The sexual politics of Nick Cassavetes' decidedly un-romantic comedy The Other Woman are intriguingly European and, at their core, kind of groovy. Wronged Connecticut wifey-wife Kate (Leslie Mann) seeks out her husband's mistress, sexy city slicker and high-powered lawyer Carly (Cameron Diaz), looking to her for answers: Why is my husband such an asshole? And can we be besties? Carly, who began her relationship with Mr. Infidelity (played, with cool Michael Douglasian sleaziness, by Nikolaj Coster-Waldau) not knowing he was married and cut him off once she got the tip, at first wants nothing to do with needy, high-strung Kate. But before long the two get cozy, and when they discover the philandering hubby has a third mistress, they pull her into their unlikely sisterhood, too. (She's played, as a likably self-aware ditz, by Kate Upton.)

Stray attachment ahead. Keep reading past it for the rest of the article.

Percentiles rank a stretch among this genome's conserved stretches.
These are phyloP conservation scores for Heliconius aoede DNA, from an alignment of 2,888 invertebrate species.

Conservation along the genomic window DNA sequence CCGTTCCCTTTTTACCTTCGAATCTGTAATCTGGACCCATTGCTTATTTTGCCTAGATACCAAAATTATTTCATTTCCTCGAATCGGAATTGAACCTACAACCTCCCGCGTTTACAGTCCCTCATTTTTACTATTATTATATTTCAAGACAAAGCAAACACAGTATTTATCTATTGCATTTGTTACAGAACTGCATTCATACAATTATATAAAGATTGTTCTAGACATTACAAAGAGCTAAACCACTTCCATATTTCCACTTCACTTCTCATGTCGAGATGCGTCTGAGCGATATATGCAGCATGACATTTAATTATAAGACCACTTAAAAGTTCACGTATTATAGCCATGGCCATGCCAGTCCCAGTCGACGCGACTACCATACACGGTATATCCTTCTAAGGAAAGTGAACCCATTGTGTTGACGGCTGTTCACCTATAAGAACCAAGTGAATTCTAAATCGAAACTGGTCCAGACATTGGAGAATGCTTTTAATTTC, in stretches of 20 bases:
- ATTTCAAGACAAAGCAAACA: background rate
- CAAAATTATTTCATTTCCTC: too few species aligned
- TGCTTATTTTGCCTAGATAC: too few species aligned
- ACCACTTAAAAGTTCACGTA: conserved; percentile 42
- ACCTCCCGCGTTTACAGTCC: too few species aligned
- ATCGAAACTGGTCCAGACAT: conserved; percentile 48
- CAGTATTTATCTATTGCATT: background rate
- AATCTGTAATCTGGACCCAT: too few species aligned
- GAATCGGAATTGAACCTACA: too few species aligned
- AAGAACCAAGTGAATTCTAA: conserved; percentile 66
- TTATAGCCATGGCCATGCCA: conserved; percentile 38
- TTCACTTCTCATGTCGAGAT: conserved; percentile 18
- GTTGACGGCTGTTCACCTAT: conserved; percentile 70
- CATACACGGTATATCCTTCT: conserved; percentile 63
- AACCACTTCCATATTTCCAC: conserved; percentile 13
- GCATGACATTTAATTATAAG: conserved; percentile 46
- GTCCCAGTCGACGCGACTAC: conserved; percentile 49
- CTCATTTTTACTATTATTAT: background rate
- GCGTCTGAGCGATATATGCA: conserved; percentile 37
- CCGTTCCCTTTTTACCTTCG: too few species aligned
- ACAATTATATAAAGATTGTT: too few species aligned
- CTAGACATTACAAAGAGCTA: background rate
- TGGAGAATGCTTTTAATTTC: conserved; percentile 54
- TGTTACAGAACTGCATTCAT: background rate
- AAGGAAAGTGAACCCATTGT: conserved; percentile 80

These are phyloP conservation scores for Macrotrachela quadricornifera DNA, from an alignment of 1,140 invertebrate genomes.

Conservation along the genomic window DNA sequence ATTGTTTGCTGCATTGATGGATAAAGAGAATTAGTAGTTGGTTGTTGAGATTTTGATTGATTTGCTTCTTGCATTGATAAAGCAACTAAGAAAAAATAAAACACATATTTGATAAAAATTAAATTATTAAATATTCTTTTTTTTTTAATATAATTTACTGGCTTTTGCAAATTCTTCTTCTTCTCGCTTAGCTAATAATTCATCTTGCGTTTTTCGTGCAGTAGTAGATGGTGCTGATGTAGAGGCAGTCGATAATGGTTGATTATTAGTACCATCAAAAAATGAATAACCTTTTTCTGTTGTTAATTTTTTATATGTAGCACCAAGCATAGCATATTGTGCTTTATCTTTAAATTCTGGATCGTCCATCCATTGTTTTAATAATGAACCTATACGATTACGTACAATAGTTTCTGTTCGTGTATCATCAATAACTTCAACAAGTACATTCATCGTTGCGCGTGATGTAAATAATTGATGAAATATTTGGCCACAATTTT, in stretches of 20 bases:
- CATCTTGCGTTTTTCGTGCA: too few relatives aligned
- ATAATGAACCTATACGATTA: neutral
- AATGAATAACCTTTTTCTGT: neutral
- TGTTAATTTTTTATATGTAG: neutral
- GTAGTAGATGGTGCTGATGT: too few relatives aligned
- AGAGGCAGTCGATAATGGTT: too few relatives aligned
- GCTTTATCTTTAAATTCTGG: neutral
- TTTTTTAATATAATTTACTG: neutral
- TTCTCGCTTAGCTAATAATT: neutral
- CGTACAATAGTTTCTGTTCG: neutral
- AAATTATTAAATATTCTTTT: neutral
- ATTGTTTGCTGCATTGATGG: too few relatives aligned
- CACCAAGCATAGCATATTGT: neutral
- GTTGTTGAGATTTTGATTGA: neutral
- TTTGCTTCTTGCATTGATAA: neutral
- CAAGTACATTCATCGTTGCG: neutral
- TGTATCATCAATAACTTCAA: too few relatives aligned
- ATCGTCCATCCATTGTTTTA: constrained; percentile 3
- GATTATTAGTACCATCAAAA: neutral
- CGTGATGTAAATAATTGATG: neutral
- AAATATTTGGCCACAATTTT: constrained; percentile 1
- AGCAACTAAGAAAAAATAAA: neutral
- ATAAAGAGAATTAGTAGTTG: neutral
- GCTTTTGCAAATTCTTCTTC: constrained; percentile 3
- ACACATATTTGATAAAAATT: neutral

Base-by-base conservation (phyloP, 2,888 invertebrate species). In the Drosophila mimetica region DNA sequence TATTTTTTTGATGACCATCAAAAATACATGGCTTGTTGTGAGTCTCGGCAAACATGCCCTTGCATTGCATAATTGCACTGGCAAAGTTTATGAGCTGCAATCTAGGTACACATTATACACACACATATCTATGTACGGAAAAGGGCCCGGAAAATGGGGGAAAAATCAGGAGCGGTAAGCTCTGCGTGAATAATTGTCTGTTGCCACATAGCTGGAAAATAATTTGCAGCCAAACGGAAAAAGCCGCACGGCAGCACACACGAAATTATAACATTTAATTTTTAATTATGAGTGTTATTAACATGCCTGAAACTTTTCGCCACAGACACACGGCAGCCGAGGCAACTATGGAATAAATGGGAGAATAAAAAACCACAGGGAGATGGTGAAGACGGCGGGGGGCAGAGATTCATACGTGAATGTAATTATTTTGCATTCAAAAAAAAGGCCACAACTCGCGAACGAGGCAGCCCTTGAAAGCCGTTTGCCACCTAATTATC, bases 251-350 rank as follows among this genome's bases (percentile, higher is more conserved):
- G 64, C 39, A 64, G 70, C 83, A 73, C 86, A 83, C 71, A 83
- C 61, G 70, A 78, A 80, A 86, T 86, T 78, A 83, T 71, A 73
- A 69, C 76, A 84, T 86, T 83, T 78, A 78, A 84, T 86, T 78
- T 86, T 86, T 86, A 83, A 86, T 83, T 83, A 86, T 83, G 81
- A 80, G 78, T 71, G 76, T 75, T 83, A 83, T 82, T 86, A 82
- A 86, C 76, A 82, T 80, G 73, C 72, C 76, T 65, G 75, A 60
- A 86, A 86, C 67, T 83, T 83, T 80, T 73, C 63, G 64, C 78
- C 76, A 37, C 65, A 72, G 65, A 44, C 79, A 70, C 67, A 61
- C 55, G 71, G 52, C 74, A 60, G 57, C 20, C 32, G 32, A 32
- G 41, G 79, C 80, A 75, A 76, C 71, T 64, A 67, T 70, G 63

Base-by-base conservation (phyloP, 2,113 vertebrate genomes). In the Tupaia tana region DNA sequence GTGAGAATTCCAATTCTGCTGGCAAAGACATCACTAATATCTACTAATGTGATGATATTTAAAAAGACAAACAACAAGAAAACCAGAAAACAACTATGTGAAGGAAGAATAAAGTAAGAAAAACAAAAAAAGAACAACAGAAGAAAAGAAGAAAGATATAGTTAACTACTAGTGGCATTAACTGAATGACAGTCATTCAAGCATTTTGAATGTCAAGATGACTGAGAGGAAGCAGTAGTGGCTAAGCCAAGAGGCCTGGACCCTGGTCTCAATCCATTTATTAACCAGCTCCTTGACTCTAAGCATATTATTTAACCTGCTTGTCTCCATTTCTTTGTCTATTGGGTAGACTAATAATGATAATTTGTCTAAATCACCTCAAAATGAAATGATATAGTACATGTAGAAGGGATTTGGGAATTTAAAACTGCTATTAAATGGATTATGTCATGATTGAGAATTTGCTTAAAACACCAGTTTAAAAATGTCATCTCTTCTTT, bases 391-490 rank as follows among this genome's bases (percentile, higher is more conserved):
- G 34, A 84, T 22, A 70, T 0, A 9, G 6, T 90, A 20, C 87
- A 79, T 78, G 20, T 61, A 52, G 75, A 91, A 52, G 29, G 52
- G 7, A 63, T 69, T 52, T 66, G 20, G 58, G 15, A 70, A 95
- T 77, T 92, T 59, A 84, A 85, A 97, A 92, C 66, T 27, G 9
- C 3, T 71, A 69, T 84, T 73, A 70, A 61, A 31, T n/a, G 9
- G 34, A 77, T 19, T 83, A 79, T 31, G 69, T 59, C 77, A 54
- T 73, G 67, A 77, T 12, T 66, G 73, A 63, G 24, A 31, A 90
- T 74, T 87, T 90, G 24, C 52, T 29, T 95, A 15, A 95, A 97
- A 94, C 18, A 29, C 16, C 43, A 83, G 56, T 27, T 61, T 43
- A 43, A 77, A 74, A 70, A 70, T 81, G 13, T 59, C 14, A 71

The basic idea behind The Other Woman is perversely progressive: When a straight married man strays in real life, the first person his scorned wife usually blames is the vixen who led him to the whoring bed. The underlying assumption, sexist at heart, is that women are the schemers, men the innocent naïfs. The Other Woman, written by Melissa Stack, doesn't immediately buy into that baloney. And ideally, it would have provided a showcase for Diaz and Mann, both gangly, gifted comedians who know their way around a zinger, not to mention a pratfall. Each has a terrific moment or two, but in the end, they do what all women in comedies like this must: They pull their lives together and clink glasses over how awesome they are, without ever going to the trouble of being genuinely awesome.
Nick CassavetesCameron Diaz, Leslie Mann, Kate Upton, Nikolaj Coster-Waldau, Nicki Minaj, Taylor KinneyMelissa StackJulie Yorn20th Century Fox